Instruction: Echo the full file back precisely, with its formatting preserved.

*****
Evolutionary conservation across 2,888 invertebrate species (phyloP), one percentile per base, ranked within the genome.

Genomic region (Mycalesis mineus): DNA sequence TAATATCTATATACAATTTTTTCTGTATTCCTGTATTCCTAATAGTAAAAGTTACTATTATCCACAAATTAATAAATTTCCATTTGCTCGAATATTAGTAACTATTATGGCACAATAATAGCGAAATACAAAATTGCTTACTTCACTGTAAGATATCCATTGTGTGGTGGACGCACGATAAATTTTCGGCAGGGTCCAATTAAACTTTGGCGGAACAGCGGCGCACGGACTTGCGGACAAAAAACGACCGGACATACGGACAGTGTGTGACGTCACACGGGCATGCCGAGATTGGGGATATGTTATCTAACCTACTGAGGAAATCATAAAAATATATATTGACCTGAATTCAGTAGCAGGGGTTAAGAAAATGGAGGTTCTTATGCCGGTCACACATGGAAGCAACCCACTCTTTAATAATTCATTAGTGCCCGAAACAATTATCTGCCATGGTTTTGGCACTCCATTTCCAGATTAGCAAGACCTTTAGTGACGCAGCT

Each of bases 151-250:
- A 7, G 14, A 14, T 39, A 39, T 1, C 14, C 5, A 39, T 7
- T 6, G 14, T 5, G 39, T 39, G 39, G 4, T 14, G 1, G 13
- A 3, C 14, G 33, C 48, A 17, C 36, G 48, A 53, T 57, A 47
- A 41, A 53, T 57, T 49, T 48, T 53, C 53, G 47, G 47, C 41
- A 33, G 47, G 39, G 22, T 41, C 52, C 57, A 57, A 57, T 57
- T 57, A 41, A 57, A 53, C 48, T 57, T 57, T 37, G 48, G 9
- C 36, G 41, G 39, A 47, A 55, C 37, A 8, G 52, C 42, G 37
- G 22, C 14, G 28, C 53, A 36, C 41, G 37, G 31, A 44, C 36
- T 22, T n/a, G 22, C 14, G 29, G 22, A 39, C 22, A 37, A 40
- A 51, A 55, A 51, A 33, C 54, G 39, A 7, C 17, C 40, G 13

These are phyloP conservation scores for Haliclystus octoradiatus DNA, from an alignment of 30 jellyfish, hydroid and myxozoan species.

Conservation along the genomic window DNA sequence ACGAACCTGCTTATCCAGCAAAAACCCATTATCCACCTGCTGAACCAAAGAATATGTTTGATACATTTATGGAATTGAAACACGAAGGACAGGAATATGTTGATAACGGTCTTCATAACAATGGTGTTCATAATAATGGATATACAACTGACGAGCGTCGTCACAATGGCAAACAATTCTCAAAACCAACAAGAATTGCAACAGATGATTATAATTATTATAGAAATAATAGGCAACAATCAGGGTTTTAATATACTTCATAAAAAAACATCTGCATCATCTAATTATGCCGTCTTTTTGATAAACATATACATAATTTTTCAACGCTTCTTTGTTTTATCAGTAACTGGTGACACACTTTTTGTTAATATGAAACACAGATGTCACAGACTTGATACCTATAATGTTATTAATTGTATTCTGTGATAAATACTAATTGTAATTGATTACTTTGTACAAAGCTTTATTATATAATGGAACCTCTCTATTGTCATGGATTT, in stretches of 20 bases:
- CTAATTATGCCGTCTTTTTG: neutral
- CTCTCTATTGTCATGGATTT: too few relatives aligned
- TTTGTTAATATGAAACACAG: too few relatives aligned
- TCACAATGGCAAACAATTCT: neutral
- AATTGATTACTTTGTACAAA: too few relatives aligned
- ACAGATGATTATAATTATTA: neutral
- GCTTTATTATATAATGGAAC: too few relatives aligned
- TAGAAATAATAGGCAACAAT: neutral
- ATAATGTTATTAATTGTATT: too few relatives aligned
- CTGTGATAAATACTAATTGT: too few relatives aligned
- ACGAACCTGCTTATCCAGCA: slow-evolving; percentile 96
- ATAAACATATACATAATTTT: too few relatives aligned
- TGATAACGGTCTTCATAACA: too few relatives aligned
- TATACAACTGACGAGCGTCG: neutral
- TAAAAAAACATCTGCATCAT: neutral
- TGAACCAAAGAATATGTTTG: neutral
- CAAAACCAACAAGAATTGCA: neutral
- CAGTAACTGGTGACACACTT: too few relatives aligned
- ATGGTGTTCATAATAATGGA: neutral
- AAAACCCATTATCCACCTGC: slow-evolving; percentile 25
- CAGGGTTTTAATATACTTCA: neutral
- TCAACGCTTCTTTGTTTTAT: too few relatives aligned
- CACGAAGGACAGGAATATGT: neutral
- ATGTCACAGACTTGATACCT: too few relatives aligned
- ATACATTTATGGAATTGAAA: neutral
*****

Evolutionary conservation across 2,888 invertebrate species (phyloP), one percentile per base, ranked within the genome.

Genomic region (Mycalesis mineus): DNA sequence TAATATCTATATACAATTTTTTCTGTATTCCTGTATTCCTAATAGTAAAAGTTACTATTATCCACAAATTAATAAATTTCCATTTGCTCGAATATTAGTAACTATTATGGCACAATAATAGCGAAATACAAAATTGCTTACTTCACTGTAAGATATCCATTGTGTGGTGGACGCACGATAAATTTTCGGCAGGGTCCAATTAAACTTTGGCGGAACAGCGGCGCACGGACTTGCGGACAAAAAACGACCGGACATACGGACAGTGTGTGACGTCACACGGGCATGCCGAGATTGGGGATATGTTATCTAACCTACTGAGGAAATCATAAAAATATATATTGACCTGAATTCAGTAGCAGGGGTTAAGAAAATGGAGGTTCTTATGCCGGTCACACATGGAAGCAACCCACTCTTTAATAATTCATTAGTGCCCGAAACAATTATCTGCCATGGTTTTGGCACTCCATTTCCAGATTAGCAAGACCTTTAGTGACGCAGCT

Each of bases 151-250:
- A 7, G 14, A 14, T 39, A 39, T 1, C 14, C 5, A 39, T 7
- T 6, G 14, T 5, G 39, T 39, G 39, G 4, T 14, G 1, G 13
- A 3, C 14, G 33, C 48, A 17, C 36, G 48, A 53, T 57, A 47
- A 41, A 53, T 57, T 49, T 48, T 53, C 53, G 47, G 47, C 41
- A 33, G 47, G 39, G 22, T 41, C 52, C 57, A 57, A 57, T 57
- T 57, A 41, A 57, A 53, C 48, T 57, T 57, T 37, G 48, G 9
- C 36, G 41, G 39, A 47, A 55, C 37, A 8, G 52, C 42, G 37
- G 22, C 14, G 28, C 53, A 36, C 41, G 37, G 31, A 44, C 36
- T 22, T n/a, G 22, C 14, G 29, G 22, A 39, C 22, A 37, A 40
- A 51, A 55, A 51, A 33, C 54, G 39, A 7, C 17, C 40, G 13

These are phyloP conservation scores for Haliclystus octoradiatus DNA, from an alignment of 30 jellyfish, hydroid and myxozoan species.

Conservation along the genomic window DNA sequence ACGAACCTGCTTATCCAGCAAAAACCCATTATCCACCTGCTGAACCAAAGAATATGTTTGATACATTTATGGAATTGAAACACGAAGGACAGGAATATGTTGATAACGGTCTTCATAACAATGGTGTTCATAATAATGGATATACAACTGACGAGCGTCGTCACAATGGCAAACAATTCTCAAAACCAACAAGAATTGCAACAGATGATTATAATTATTATAGAAATAATAGGCAACAATCAGGGTTTTAATATACTTCATAAAAAAACATCTGCATCATCTAATTATGCCGTCTTTTTGATAAACATATACATAATTTTTCAACGCTTCTTTGTTTTATCAGTAACTGGTGACACACTTTTTGTTAATATGAAACACAGATGTCACAGACTTGATACCTATAATGTTATTAATTGTATTCTGTGATAAATACTAATTGTAATTGATTACTTTGTACAAAGCTTTATTATATAATGGAACCTCTCTATTGTCATGGATTT, in stretches of 20 bases:
- CTAATTATGCCGTCTTTTTG: neutral
- CTCTCTATTGTCATGGATTT: too few relatives aligned
- TTTGTTAATATGAAACACAG: too few relatives aligned
- TCACAATGGCAAACAATTCT: neutral
- AATTGATTACTTTGTACAAA: too few relatives aligned
- ACAGATGATTATAATTATTA: neutral
- GCTTTATTATATAATGGAAC: too few relatives aligned
- TAGAAATAATAGGCAACAAT: neutral
- ATAATGTTATTAATTGTATT: too few relatives aligned
- CTGTGATAAATACTAATTGT: too few relatives aligned
- ACGAACCTGCTTATCCAGCA: slow-evolving; percentile 96
- ATAAACATATACATAATTTT: too few relatives aligned
- TGATAACGGTCTTCATAACA: too few relatives aligned
- TATACAACTGACGAGCGTCG: neutral
- TAAAAAAACATCTGCATCAT: neutral
- TGAACCAAAGAATATGTTTG: neutral
- CAAAACCAACAAGAATTGCA: neutral
- CAGTAACTGGTGACACACTT: too few relatives aligned
- ATGGTGTTCATAATAATGGA: neutral
- AAAACCCATTATCCACCTGC: slow-evolving; percentile 25
- CAGGGTTTTAATATACTTCA: neutral
- TCAACGCTTCTTTGTTTTAT: too few relatives aligned
- CACGAAGGACAGGAATATGT: neutral
- ATGTCACAGACTTGATACCT: too few relatives aligned
- ATACATTTATGGAATTGAAA: neutral